Julian Assange’s wife says ‘it is now or never’ at US extradition protest

The Wikileaks founder is wanted in on 18 charges by the US government.

Flora Bowen
Saturday 24 June 2023 20:07 BST
Stella Assange (James Manning/PA)
Stella Assange (James Manning/PA) (PA Wire)

The wife of Julian Assange has said “it is now or never” at a protest outside Parliament demanding his release.

Stella Assange was among many campaigners and supporters who marched through central London, as Assange faces extradition to the United States and potential life imprisonment after losing his bid to appeal against a judge’s ruling earlier this month.

Assange, 51, has been held in London’s high security Belmarsh Prison for more than four years while US authorities seek to extradite him to face trial on espionage charges linked to the publication of hundreds of thousands of documents relating to the Afghanistan and Iraq wars.

The Wikileaks founder is wanted on 18 charges by the US government, which accuses him of conspiring to hack into military databases to acquire sensitive information. He denies any wrongdoing.

Mrs Assange said: “Julian could be a few weeks away from extradition. We don’t have a clear timeline, but this really is the end game.”

She added: “The stakes are very high. They’re high on all sides, not just for Julian’s life and his freedom, but all the press freedoms and the freedom of speech rights that go with him.

“There are lots of people around the world, presidents, prime ministers of Australia, of Brazil, of Mexico, and also European institutions who are speaking out and saying that Julian should be released.

“So the general consensus, of course, from the human rights groups, from the press freedom groups, is that Julian should be released, but that the case has to be dropped.”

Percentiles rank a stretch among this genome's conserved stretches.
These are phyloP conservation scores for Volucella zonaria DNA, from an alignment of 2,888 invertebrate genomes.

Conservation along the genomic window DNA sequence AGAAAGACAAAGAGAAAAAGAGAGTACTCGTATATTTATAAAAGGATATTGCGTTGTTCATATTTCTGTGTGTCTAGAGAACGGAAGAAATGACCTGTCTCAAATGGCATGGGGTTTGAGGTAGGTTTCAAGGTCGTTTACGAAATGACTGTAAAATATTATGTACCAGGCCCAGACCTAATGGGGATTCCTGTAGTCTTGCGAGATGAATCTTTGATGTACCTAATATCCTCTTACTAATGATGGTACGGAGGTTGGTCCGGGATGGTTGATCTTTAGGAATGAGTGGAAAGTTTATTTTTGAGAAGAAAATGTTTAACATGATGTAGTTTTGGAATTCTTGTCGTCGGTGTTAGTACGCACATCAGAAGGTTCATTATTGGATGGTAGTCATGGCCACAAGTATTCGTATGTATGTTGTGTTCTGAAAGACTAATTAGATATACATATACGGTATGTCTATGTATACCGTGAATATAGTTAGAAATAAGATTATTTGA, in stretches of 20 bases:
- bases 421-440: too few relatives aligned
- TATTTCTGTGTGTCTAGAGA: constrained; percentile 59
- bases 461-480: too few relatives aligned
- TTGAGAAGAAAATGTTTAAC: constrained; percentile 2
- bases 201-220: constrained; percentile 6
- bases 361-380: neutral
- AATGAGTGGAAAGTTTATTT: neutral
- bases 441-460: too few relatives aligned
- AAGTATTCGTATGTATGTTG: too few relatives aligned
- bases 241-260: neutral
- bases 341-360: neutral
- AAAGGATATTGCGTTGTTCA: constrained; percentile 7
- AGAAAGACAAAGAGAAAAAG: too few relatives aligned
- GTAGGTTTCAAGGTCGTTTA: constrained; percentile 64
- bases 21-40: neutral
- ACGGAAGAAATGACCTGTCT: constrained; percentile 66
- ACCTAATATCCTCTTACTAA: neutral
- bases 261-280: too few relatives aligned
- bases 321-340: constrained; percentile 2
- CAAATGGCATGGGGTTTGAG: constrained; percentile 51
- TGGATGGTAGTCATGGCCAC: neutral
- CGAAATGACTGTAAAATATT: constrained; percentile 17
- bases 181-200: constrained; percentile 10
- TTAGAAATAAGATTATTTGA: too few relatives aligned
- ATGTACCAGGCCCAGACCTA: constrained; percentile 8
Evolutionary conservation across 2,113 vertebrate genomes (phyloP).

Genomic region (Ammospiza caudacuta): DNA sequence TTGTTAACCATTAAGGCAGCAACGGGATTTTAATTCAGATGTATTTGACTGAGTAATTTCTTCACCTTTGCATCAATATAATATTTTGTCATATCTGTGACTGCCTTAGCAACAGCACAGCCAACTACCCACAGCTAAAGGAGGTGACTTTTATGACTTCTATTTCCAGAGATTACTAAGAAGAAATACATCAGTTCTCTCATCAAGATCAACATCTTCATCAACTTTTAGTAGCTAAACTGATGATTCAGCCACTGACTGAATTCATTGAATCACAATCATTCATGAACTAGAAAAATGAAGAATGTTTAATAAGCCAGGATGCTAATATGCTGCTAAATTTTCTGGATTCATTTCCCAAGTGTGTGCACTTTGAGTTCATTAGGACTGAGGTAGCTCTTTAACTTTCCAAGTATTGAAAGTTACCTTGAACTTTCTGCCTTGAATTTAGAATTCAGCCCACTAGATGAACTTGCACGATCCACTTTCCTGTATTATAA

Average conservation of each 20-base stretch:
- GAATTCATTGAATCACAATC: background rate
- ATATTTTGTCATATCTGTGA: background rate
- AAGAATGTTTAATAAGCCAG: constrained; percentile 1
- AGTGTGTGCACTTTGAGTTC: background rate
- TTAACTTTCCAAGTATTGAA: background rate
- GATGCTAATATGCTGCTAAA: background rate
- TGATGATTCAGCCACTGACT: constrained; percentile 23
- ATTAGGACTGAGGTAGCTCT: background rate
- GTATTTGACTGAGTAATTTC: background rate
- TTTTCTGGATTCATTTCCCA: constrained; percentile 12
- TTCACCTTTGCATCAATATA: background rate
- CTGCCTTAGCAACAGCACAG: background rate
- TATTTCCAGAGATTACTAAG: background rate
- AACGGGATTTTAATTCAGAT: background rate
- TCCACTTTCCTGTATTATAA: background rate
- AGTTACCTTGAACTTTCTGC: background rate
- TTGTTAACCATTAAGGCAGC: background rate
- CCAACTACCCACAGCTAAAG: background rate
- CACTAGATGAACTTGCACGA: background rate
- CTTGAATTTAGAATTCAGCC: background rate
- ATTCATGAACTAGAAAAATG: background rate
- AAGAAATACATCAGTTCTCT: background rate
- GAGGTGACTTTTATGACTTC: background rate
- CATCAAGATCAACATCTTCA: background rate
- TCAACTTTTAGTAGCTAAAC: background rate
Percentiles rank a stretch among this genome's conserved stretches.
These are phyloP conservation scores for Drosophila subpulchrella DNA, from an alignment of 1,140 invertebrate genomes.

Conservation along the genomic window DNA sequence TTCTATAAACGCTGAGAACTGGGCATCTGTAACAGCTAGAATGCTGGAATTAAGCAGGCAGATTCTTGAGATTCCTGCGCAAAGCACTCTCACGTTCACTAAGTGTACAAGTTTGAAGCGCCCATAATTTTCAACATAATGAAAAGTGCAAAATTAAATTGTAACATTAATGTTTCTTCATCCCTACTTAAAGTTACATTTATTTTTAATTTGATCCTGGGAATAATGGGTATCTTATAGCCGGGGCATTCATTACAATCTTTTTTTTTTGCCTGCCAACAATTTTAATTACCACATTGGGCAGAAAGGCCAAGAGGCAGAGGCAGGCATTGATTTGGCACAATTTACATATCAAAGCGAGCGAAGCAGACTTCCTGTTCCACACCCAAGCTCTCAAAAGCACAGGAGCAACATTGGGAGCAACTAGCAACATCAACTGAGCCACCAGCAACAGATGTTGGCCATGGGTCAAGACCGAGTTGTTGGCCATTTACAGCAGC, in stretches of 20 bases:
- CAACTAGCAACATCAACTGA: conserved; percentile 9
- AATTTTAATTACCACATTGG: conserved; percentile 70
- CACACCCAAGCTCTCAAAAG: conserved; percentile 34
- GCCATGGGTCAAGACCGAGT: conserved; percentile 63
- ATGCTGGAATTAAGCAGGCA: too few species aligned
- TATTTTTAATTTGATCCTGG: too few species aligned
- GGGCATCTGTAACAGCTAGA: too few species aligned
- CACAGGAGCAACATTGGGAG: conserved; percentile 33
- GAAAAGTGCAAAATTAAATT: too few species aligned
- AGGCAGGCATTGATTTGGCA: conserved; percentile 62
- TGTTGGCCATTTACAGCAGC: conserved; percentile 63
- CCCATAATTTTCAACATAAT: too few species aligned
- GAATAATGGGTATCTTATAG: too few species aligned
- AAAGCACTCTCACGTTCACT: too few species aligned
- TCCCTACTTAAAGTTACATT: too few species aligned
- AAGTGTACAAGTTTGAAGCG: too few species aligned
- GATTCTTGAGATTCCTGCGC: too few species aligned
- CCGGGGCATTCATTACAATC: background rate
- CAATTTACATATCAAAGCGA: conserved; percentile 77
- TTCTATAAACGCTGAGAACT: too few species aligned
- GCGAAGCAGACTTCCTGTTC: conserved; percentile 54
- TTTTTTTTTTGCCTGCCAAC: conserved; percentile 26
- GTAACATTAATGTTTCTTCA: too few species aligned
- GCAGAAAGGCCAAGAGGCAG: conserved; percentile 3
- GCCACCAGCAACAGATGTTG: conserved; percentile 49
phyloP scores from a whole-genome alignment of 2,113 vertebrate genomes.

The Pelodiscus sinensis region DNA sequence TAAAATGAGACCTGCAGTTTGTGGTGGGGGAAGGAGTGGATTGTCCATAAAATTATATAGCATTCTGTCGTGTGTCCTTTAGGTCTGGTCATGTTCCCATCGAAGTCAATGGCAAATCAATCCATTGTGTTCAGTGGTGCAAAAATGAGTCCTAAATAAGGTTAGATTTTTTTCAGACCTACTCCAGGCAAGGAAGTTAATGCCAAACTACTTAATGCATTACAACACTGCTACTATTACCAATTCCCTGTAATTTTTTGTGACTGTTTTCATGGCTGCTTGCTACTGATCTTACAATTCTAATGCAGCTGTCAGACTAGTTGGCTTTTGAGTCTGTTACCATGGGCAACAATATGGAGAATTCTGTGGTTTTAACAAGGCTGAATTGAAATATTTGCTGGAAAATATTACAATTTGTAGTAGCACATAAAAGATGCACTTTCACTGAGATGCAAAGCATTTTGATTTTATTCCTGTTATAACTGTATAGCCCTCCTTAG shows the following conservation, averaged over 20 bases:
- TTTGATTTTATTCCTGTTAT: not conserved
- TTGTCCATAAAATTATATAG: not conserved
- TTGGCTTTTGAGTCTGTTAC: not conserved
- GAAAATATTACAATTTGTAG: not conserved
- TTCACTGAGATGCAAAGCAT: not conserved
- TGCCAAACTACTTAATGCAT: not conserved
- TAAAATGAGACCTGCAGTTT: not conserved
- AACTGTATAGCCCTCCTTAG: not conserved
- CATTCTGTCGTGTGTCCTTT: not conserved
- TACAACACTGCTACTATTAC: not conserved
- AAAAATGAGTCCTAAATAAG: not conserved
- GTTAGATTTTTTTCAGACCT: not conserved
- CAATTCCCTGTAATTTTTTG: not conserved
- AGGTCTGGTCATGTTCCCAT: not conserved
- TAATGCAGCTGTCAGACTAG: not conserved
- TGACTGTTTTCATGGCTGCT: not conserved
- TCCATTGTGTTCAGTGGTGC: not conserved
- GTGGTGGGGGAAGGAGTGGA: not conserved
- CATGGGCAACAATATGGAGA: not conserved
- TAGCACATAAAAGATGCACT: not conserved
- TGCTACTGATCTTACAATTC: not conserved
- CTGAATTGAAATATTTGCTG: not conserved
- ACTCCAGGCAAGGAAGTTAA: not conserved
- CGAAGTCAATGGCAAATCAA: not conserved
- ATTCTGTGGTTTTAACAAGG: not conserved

Apsana Begum, the Labour MP for Poplar and Limehouse, spoke at the event, with John McDonnell, the Labour MP for Hayes and Harlington, also addressing the crowd.

Whistleblowers Edward Snowden and Chelsea Manning were represented by life-sized bronze sculptures alongside a figure of Assange, each standing on their own individual chair.

In front, a banner read: “Free Julian Assange. Journalism is not a crime.”

Adjacent to them was an empty chair representing the general population, with a caption which read “stand up instead of sit like the others”.

The sculpture, which was conceived by author and broadcaster Charles Glass, was brought to life by artist Davide Dormino.

Speaking of his work, entitled Anything To Say, Mr Dormino said: “As an artist, I feel I have a duty to defend freedom of speech and the right to know.

“That is why I have created an empty chair, which allows us to stand taller and raise ourselves.

“It changes our perspective and prompts us to look beyond what we are shown and what is hidden.”

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